a film photoblog

Fallout Shelter – Old Sneakers

Fallout Shelter — Old Sneakers. (Fuji Neopan 400. Nikon F100. Noritsu Koki.)

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These sneakers have sat unmolested on this shelf for nearly twenty years, since my father first built his fallout shelter. (For background, click here.) Actually, it isn’t fair to call it “his” fallout shelter. A few others still have reserved bunks that they’ll use in the event of global unrest. But there were once many others. Over the years, most have completely divested themselves of the situation, choosing to recede into lives far away. As far as my father is concerned, their lack of communication means they’ve forfeited their right to salvation.

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7 responses

  1. The whole fallout shelter thing is so interesting from a cultural point of view. I suspect that in the near future such items as can be found in your dad’s shelter will be in a museum exhibition.

    Fascinating stuff!

    October 1, 2010 at 1:38 AM

    • Well, I’m glad that you find it fascinating. I guess I do, too, although my proximity makes it hard for me to appreciate the “cultural point of view,” as you say. I avoided talking about it for most of my life, and then it finally came up in college. Everyone I talked to thought it was the coolest thing. Of course, it nearly destroyed my family, so my perspective has always been a bit raw – as you can understand.

      October 1, 2010 at 1:51 AM

  2. Jayne

    I’m fascinated by this too. My formative years were in the 60s/70s and we had drills at school, (UK), telling us what to do in the event of a nuclear attack – dive under the school desks. Seriously! Even as a child I thought ‘you’ve got to be kidding. What use will that do?’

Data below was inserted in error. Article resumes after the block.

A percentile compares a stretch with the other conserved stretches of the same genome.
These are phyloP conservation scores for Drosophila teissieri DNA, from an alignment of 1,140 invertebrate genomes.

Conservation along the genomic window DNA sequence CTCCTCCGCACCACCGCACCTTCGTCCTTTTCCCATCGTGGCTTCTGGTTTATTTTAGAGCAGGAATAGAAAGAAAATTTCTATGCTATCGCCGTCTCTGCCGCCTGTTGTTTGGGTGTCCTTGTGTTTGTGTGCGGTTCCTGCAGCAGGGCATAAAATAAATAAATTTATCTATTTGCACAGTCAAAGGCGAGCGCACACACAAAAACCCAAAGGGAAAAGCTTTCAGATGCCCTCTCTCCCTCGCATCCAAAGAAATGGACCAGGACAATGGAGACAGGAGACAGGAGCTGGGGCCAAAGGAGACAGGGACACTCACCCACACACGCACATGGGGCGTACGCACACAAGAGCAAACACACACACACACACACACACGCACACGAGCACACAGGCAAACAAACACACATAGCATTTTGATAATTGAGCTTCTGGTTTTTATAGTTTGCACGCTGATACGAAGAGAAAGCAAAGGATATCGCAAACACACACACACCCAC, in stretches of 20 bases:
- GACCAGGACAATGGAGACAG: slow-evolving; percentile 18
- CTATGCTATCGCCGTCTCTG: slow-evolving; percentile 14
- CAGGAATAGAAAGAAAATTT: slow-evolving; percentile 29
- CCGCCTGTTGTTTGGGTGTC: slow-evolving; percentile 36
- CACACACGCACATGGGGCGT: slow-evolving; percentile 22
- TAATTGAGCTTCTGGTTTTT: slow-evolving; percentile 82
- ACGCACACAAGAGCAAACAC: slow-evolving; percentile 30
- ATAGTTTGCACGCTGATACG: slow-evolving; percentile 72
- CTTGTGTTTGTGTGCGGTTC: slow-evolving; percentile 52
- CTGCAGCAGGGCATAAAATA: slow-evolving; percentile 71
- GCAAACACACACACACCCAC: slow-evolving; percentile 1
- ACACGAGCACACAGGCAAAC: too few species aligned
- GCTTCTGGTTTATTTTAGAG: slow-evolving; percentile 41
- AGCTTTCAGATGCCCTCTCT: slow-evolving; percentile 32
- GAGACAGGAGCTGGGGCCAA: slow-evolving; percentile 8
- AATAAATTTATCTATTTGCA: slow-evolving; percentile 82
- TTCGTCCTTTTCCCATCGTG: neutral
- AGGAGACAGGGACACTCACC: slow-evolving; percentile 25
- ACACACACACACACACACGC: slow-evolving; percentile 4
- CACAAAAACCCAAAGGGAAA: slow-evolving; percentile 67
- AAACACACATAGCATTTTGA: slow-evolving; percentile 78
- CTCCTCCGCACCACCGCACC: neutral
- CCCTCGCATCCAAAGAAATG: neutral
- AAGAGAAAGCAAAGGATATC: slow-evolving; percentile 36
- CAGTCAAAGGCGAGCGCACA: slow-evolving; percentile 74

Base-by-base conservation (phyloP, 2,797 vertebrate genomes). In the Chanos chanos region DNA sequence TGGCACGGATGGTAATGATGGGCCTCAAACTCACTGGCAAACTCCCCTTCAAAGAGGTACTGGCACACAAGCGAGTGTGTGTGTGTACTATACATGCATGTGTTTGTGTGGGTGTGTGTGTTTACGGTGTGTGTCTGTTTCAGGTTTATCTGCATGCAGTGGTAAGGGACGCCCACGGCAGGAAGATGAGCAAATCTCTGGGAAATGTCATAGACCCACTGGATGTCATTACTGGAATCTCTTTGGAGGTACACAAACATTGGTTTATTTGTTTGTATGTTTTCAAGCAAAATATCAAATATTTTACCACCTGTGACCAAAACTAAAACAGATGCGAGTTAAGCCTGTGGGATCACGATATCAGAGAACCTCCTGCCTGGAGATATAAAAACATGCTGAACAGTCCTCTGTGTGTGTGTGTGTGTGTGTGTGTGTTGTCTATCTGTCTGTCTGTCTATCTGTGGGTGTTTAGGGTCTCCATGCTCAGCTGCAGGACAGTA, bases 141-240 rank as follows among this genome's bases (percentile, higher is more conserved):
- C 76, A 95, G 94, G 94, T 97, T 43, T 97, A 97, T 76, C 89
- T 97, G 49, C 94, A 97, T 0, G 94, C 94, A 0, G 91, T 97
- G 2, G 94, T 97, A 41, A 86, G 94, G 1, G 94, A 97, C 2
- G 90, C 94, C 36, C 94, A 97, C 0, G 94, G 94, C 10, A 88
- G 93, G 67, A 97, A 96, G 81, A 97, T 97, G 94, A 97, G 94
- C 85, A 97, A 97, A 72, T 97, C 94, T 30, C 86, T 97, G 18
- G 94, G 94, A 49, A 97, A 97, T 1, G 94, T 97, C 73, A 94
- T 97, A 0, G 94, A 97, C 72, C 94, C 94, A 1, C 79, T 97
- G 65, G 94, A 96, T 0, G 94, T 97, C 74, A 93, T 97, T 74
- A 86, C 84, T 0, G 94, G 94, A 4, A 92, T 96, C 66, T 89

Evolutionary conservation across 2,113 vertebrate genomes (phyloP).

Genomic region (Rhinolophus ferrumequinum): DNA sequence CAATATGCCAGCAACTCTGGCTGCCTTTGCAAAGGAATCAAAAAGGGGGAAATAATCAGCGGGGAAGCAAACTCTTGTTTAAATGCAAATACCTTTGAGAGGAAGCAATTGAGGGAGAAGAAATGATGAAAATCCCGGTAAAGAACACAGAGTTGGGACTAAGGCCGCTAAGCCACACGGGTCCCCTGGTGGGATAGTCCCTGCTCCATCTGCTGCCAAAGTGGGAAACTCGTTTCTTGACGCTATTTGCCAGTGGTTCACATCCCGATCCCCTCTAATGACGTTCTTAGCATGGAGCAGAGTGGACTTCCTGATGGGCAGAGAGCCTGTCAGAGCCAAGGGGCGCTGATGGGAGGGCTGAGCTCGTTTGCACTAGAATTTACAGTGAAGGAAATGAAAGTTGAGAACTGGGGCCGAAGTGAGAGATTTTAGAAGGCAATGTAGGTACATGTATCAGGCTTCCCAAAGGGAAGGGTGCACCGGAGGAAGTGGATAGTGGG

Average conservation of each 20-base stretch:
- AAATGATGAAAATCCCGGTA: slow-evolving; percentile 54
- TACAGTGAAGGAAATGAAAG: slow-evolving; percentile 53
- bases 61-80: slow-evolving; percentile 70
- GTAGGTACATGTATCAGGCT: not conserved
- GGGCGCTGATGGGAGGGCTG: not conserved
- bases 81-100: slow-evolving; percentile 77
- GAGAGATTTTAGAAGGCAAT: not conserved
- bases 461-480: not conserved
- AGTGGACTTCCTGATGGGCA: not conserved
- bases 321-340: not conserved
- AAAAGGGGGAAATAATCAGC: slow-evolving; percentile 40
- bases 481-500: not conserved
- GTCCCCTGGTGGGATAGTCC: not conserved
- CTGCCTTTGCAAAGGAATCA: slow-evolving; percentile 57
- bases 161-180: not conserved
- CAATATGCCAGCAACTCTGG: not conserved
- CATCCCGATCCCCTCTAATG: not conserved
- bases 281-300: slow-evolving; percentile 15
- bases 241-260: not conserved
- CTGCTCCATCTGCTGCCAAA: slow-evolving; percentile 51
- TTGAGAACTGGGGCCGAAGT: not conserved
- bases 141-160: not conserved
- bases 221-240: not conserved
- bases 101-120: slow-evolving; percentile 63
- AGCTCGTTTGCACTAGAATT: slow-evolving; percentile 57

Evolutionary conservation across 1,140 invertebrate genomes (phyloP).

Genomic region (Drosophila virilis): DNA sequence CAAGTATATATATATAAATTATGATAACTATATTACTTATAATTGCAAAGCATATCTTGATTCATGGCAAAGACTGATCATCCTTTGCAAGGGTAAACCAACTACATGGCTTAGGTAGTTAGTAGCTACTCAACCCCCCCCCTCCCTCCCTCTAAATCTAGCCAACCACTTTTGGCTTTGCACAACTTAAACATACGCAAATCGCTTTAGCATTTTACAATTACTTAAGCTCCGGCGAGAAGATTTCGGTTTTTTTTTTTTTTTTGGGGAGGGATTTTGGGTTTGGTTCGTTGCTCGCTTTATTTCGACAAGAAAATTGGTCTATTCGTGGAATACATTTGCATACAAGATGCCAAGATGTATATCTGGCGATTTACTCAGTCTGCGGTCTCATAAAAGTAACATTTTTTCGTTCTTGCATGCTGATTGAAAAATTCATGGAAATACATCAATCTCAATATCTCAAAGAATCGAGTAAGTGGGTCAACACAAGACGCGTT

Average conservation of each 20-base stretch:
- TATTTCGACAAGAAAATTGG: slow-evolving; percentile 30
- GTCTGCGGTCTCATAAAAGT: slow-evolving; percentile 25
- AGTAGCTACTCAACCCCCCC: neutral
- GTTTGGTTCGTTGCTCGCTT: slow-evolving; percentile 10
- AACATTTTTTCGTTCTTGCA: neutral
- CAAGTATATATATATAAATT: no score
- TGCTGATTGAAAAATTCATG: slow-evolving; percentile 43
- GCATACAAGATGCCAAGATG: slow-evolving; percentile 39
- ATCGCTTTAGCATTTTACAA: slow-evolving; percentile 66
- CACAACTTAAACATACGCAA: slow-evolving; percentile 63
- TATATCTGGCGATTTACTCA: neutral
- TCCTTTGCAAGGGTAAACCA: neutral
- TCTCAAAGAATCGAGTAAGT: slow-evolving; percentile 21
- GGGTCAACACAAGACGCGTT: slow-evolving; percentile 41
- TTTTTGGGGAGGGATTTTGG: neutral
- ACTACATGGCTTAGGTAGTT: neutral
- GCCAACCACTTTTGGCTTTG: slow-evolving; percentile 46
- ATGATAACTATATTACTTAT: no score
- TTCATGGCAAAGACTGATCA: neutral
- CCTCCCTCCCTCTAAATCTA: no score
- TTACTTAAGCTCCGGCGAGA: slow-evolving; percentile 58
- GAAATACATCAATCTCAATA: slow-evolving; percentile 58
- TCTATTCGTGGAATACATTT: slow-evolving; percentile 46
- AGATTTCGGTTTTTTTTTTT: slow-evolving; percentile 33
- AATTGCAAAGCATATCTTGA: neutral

Still, that atmosphere of fear left a big impression on me because by my teens I thought maybe it was a good idea to build a nuclear shelter at the bottom of the garden when I had a family of my own. It never happened of course – the world began to feel a safer place – and I’ve never met anyone who did build one/have access to one. Until now.

    I also haven’t met anyone in recent years using film! So it’s a double reason to thank you for stopping by my site. Do you develop your own shots? 🙂

    October 1, 2010 at 6:22 AM

  3. James Gahl

    these sneakers do seem retro. 🙂

    October 2, 2010 at 1:43 AM

  4. Nice capture. You seem to have a knack at finding the sublime in the relatively mundane.

    October 4, 2010 at 3:36 PM

  5. morethangray

    whoa.

    all the planning — from batteries to school materials to sneakers and lockers — underlines the seriousness with which your father and his associates approached the fallout shelter then…and now.

    October 6, 2010 at 11:52 PM

  6. Excellent documentary shots of this shelter. The series as a whole depicts it well. I can imagine how it would have been a difficult thing to deal with growing up, but thanks for sharing it and your love of film. I think I’ll see what’s still in the fridge and run a few rolls through my old cameras. Thanks for the inspiration and keeping film alive.

    March 8, 2011 at 12:49 PM

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